[dns-operations] BIND, Knot and NSD behaviour when serial number goes backwards

Shane Kerr shane at time-travellers.org
Mon Feb 20 11:31:46 UTC 2017


[ apologies for the rambling reply ]

At 2017-02-19 12:27:04 +0100
Anand Buddhdev <anandb at ripe.net> wrote:

> We run a mixture of BIND, Knot and NSD on our name servers, and
> sometimes this offers the opportunity to witness their different
> behaviours for corner cases. We've had one today. The serial number of a
> zone that we slave went backwards, from 2017021712 to 2017021701.
> When BIND sees a lower serial number, it ignores it, and considers that
> a failure to refresh, and retries using the retry timer (which is 1 hour
> for this zone). Eventually, it expires the zone, and then pragmatically
> ignores the zone content and retransfers it, and recovers.


> Knot just thinks there's nothing to do, and happily chugs along,
> blissfully unaware.
> NSD, like BIND, ignores the lower serial number, and keeps trying to
> refresh, but with an somewhat more irregular schedule (I think it
> deliberately slows down, to avoid DoSsing the master in case the retry
> timer was too small). Eventually, it gives up and expires the zone, but
> does not attempt to retransfer. It starts to SERVFAIL.


> BIND's behaviour here is the most pragmatic, because it recovers
> automatically. NSD's behaviour is also fine, in my opinion, because this
> really is an error condition that requires some intervention. Knot's
> behaviour is probably the worst of the three, because it is blissfully
> unaware of the problem.
> The plusses and minuses of these behaviours can of course be debated,
> and I'm sure there would be many opinions. I personally prefer the NSD
> behaviour. BIND's is also okay, but it sort of hides the problem (only
> visible if you look at logs). Knot's behaviour is probably the worst.
> I'll open an issue and see what its developers think.

BIND's behavior is correct, I think. There might be some details to
look at which masters are checked, but it implements the protocol as
designed, and should be workable for administrators.

Some discussion...

First, to be clear, we cannot rely on NOTIFY very much to help us. Not
all servers have NOTIFY configured, plus not all servers use TSIG to
secure NOTIFY (indeed I vaguely remember BIND 9 not supporting TSIG on
NOTIFY packets, although I see ways to configure it in the BIND 9 ARM
now). So while the serial version in a NOTIFY packet might be a
helpful hint, we have to solve the problem as if we did not get NOTIFY. 

I think there are two separate, related, behaviors here.

1. What do you do when your zone passes the EXPIRE timeout?
   According to RFC 1034: 

   "If the secondary finds it impossible to perform a serial check for
   the EXPIRE interval, it must assume that its copy of the zone is
   obsolete an discard it."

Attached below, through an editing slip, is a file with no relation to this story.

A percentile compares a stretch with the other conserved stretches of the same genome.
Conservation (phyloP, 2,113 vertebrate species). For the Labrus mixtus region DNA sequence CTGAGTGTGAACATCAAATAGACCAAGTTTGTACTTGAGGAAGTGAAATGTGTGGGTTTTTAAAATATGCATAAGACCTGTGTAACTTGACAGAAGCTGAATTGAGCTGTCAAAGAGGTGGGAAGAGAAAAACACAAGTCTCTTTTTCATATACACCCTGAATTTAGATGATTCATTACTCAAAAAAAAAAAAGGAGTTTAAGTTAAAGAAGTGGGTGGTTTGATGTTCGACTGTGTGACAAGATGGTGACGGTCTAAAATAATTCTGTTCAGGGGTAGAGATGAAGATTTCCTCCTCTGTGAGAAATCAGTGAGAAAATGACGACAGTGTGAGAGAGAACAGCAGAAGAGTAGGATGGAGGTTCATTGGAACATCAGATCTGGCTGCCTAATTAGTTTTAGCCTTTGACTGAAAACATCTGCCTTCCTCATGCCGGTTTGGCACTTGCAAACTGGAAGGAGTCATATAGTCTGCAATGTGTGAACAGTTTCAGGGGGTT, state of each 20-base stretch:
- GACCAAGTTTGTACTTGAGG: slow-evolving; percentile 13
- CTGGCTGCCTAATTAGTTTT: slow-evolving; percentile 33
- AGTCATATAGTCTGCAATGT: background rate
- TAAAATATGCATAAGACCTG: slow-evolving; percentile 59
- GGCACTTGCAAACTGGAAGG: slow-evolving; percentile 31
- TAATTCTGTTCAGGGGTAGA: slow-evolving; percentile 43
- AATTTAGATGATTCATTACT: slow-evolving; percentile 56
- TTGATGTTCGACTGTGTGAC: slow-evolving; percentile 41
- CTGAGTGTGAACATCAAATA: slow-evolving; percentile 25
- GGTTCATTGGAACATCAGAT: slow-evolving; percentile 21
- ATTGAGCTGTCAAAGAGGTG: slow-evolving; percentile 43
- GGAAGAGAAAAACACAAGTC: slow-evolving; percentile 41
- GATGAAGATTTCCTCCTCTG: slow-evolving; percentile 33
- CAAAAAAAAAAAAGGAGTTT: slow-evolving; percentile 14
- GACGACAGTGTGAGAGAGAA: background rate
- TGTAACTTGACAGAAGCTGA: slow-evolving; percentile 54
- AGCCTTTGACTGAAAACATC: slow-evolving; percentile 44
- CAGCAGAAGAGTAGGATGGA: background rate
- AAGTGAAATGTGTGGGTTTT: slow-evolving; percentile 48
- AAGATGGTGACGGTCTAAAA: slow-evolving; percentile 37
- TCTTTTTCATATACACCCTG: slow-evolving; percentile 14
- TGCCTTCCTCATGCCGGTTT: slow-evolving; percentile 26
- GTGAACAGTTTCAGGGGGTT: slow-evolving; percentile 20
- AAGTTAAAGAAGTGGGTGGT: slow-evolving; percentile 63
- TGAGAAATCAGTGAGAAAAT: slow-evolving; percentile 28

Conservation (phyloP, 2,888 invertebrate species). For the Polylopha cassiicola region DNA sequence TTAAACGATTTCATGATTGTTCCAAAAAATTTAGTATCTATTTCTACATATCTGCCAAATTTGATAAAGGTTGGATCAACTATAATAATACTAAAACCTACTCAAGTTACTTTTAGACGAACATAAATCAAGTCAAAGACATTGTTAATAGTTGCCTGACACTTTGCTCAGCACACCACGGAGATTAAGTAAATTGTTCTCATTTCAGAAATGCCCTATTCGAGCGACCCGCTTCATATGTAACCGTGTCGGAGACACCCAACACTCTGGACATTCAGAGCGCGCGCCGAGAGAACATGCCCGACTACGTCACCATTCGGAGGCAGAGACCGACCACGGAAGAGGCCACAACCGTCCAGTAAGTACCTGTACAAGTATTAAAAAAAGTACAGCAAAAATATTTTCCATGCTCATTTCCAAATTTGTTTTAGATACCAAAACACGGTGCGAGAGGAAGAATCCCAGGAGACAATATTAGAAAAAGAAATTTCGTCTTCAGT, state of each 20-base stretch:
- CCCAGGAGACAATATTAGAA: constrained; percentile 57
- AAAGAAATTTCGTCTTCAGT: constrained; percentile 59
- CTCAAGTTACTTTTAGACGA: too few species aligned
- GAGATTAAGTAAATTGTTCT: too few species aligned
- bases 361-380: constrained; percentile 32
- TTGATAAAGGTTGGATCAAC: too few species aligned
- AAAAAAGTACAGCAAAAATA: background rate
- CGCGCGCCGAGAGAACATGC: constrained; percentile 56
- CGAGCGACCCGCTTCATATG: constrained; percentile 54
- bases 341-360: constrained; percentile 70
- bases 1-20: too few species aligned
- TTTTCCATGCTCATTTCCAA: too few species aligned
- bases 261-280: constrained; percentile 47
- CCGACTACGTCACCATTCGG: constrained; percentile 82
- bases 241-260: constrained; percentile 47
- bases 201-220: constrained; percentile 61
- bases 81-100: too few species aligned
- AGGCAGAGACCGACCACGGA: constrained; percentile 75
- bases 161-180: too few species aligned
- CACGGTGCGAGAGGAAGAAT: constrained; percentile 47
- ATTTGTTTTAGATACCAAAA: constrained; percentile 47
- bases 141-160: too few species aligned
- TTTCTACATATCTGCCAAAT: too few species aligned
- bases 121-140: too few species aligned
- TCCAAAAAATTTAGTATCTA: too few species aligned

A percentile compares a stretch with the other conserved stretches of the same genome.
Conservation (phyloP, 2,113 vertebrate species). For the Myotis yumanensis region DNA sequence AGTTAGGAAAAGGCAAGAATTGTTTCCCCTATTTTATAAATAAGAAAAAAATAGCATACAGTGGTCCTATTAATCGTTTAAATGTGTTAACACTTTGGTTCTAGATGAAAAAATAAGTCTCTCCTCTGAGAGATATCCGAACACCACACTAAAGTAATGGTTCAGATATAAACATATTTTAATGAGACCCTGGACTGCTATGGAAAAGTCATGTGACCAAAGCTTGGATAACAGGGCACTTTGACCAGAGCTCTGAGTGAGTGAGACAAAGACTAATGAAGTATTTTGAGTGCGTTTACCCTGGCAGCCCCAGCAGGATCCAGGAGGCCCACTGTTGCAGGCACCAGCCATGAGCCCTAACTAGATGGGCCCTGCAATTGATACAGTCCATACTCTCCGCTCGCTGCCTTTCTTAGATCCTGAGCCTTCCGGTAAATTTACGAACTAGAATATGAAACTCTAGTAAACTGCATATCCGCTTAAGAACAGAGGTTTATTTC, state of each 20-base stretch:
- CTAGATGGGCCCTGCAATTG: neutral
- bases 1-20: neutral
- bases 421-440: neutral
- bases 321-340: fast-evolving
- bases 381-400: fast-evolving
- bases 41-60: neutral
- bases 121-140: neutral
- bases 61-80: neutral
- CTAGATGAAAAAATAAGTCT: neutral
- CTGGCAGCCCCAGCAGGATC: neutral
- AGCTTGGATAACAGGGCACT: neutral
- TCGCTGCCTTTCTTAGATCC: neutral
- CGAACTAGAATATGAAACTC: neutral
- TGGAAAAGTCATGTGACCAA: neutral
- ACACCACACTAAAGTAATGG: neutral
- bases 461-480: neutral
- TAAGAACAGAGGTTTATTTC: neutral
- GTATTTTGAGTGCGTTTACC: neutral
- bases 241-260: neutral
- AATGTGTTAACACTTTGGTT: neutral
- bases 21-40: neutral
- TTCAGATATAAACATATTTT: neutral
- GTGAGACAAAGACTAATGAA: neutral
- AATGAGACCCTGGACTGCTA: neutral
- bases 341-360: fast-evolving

I'm not exactly sure what "discard" means. Presumably that means that
   you should start responding with... REFUSED? Or SERVFAIL?

   Honestly I think that there is no good behavior here. In some cases
   you may prefer REFUSED or SERVFAIL if the zone is stale, in other
   cases you may prefer to serve the last known good version of the
   zone. (And of course eventually DNSSEC will break a zone.)

   I think the recommendation would be for a zone administrator that
   wants to keep serving a zone no matter what is just set EXPIRE to 68

2. How do you know if the serial goes backwards?
   Knowing if a serial has gone backwards in the general case is hard.

   One issue here is that you may have multiple masters, with different
   versions of the zone.

   Imagine you have two servers:

   time 0: server A updates to serial 10
   time 1: server A updates to serial 20
   time 2: server B updates to serial 10
   time 3: server A updates to serial 30
   time 4: server B updates to serial 20
   time 5: server B updates to serial 30

   If a slave is at version 30 and queries server B when it is at
   version 10, did the serial go backwards? From the point of view of
   server A... no. From the point of view of server B... no. 

   The only way to know if a serial has gone backwards is to check all
   masters. Even then, it may be problematic. For example, several root
   server clusters will return serials for the root zone for repeated
   queries. This is expected behavior in a load-balancing cluster, but
   since SOA queries are just "normal" queries. (Of course, this
   affects slaves looking for new versions, but eventually every node
   in the cluster will return a new version of the zone.)

My own take on it is that slaves should:

1. Try all masters until they find a new version of the zone, whenever
   they are refreshing. (This is just to get new versions as quickly as

2. Expire a zone after the EXPIRY timeout, but then immediately try to
   AXFR a version from all masters. Or perhaps try an AXFR beforehand
   and expire the zone slightly in advance to avoid ever having an
   expired zone.

If you are running a zone and really want your serial to go backwards,
you can do this in two steps by using the bizarre serial number
arithmetic and increasing the serial number twice. Or just force
transfer, like you are doing. :)


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